Glúmr Geirason (Glúmr)
10th century; volume 1; ed. Diana Whaley;
2. Gráfeldardrápa (Gráf) - 15
3. Lausavísa (Lv) - 1
III. 1. Poem about Eiríkr blóðøx (Eir) - 1
Glúmr Geirason (Glúmr) was the son of Geiri (patronymic unknown), a Norwegian who settled in Iceland. Glúmr was born there in the early tenth century and moved with his father and brother from Mývatn, via Húnavatn, to Króksfjörður, Breiðafjörður, because of some killings (Ldn, ÍF 1, 284; he is also mentioned in ÍF 1, 154, 161, 238 and appears in Reykdœla saga, ÍF 10, 204-12). He married Ingunn Þórólfsdóttir, and their son was Þórðr Ingunnarson, who features in Laxdœla saga (ÍF 5, 86-7). Glúmr is named in Skáldatal (SnE 1848-87, III, 253, 261, 273, 274) as the poet of Eiríkr blóðøx ‘Blood-axe’ (d. c. 954) and Haraldr gráfeldr ‘Grey-cloak’ (d. c. 970), and poems for both survive in part. Considerably more of Gráfeldardrápa (Gráf) survives than of the Poem about Eiríkr blóðøx (EirIII), though there is some difficulty in assigning certain stanzas to one or other poem (see Introduction to Gráf). Glúmr is the subject of HaukrV Ísldr 11IV, which depicts him as a zealous fighter who was with Haraldr gráfeldr at his victory at Fitjar (c. 961). Glúmr’s presence at the battle is somewhat in doubt, however, since although the Fsk text of his lausavísa on the subject (Glúmr Lv) contains sák ‘I saw’, the Hkr and ÓT mss have frák ‘I have heard’. From Glúmr Gráf it is clear that Glúmr outlived Haraldr (see Introduction). Edited below are Gráf and Lv, while the fragment of Eir is edited in SkP III since it is preserved only in SnE and TGT.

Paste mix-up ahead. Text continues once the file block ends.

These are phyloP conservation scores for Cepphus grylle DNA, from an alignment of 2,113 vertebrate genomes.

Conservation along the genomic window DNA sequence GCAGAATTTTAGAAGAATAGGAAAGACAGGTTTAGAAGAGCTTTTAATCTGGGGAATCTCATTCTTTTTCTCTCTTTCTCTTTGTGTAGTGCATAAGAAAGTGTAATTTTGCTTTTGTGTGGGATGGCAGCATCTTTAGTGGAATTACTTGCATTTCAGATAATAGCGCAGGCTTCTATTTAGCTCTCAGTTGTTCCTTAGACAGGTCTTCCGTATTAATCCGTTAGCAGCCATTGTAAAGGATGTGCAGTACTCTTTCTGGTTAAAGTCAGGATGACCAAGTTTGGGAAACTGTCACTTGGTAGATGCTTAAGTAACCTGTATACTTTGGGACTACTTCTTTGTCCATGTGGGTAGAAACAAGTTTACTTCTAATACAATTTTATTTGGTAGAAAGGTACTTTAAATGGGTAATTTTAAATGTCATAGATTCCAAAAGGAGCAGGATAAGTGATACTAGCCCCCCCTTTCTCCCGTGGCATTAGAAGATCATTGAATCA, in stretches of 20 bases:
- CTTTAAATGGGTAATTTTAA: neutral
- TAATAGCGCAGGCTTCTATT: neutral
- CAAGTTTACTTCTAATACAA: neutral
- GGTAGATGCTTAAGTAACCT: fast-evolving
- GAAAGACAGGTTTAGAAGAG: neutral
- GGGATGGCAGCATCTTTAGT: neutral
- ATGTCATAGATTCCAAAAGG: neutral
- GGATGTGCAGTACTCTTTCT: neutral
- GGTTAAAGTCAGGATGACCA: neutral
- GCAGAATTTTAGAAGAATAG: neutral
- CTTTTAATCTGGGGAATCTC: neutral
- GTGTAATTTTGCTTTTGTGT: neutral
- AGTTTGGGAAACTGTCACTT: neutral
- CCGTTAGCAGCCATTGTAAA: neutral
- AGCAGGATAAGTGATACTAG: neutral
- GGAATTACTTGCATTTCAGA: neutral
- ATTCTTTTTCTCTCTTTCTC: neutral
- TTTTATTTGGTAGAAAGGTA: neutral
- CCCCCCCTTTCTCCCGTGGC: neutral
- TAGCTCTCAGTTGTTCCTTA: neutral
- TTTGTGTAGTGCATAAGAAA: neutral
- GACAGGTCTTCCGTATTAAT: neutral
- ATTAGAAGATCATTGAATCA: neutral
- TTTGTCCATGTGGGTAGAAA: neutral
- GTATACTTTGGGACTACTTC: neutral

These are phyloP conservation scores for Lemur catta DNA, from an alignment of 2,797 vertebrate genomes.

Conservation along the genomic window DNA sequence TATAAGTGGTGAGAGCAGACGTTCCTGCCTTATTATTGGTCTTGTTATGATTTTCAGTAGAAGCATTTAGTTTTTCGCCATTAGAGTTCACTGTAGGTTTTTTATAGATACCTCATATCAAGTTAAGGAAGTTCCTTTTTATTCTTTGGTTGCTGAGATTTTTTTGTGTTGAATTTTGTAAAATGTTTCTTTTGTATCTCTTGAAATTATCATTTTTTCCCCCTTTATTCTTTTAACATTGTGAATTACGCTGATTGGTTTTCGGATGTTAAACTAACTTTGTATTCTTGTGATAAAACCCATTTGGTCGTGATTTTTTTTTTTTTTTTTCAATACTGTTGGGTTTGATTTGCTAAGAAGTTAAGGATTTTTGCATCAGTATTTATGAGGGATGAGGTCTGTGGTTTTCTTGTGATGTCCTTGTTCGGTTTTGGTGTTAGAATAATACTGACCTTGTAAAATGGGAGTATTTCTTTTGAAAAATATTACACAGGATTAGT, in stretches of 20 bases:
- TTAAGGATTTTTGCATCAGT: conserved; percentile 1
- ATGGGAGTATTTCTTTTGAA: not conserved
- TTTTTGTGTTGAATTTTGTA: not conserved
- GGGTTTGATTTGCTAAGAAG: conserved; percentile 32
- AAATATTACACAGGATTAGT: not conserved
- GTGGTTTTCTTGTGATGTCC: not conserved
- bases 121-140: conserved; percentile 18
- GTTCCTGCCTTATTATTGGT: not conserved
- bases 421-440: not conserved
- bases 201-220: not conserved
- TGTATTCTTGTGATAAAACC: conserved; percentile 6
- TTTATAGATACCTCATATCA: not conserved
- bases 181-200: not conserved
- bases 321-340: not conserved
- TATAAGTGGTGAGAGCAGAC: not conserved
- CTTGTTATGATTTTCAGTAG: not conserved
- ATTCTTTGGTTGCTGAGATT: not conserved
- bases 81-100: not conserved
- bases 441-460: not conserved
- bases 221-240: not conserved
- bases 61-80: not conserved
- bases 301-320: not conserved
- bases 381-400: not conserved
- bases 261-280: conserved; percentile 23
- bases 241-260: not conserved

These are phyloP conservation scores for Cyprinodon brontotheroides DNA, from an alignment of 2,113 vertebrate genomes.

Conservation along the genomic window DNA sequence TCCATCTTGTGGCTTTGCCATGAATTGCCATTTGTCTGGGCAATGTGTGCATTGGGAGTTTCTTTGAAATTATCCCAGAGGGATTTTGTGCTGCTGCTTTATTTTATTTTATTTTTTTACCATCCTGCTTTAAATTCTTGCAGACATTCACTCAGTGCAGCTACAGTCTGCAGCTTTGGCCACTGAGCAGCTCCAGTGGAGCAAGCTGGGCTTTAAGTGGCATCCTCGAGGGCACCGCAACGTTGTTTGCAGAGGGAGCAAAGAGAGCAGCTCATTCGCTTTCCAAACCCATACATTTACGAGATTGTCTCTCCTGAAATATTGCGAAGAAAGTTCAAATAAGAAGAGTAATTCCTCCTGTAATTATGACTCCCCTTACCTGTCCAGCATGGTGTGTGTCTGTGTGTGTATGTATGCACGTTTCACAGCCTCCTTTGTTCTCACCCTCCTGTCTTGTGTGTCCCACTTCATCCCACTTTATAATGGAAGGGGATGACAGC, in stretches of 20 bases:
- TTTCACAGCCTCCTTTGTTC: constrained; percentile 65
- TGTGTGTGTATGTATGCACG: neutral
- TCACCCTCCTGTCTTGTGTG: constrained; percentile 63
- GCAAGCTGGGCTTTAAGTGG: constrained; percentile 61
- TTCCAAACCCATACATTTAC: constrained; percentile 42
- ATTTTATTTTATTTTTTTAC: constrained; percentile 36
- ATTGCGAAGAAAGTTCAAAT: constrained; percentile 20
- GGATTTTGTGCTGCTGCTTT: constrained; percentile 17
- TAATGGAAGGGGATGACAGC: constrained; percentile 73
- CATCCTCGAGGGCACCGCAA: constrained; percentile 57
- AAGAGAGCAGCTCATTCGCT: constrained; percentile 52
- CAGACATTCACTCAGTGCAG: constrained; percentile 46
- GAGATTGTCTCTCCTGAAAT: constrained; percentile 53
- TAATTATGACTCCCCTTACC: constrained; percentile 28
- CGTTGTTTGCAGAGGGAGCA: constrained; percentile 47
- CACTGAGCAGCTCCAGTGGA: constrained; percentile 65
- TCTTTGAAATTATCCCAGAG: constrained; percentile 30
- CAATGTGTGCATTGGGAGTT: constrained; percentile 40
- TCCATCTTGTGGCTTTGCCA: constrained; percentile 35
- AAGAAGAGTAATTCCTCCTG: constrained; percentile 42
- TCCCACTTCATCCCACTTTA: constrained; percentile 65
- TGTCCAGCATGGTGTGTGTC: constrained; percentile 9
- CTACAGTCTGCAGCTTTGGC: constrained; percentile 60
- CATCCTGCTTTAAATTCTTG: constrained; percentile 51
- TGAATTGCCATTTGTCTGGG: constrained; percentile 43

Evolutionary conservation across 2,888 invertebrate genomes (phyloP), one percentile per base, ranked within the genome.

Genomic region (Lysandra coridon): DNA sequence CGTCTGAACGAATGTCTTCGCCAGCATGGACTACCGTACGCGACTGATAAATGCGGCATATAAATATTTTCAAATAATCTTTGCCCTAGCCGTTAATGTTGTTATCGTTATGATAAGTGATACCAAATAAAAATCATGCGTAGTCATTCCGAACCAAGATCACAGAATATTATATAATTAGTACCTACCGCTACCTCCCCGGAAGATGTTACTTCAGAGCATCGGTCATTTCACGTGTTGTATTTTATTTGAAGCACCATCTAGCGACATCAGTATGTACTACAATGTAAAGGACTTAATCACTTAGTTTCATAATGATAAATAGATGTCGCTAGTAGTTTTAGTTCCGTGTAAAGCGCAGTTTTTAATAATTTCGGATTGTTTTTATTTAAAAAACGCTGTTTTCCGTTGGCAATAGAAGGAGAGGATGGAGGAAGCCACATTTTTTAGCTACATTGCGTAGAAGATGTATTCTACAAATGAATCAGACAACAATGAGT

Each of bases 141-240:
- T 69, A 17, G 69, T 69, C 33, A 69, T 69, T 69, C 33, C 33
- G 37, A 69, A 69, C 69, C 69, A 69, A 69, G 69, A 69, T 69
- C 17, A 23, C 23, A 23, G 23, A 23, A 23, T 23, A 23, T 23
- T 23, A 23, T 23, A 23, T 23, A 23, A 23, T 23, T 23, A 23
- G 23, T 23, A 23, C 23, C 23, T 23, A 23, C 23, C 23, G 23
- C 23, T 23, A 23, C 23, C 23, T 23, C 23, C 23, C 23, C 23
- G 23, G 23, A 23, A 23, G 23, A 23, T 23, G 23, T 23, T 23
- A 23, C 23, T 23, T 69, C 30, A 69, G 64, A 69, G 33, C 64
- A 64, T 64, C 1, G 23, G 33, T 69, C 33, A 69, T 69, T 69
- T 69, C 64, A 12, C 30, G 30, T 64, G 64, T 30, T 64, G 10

Diana Whaley 2012, ‘(Introduction to) Glúmr Geirason, Lausavísa’ in Diana Whaley (ed.), Poetry from the Kings’ Sagas 1: From Mythical Times to c. 1035. Skaldic Poetry of the Scandinavian Middle Ages 1. Turnhout: Brepols, p. 266.
Skj: Glúmr Geirason: 3. Lausavísa, 961-62 (AI, 78, BI, 68); stanzas (if different): [v]
in texts: Fsk, HGráf, Hkr, ÓT
SkP info: I, 266
This stanza (Glúmr Lv) is the sole lausavísa attributed to Glúmr Geirason. It appears to contain a direct address to King Haraldr gráfeldr ‘Grey-cloak’ (r. c. 961-c. 970), though see Note to l. 3. It is treated as a lausavísa in the medieval sources (see Context), forming part of the public discussion after the fall of King Hákon góði ‘the Good’ at the battle of Fitjar on the island of Storð in Hǫrðaland (Stord, Hordaland) c. 961. On the basis of its content it could alternatively have originated in a longer poem (Fidjestøl 1982, 92). The stanza is preserved in mss of Hkr, ÓT and Fsk: see below.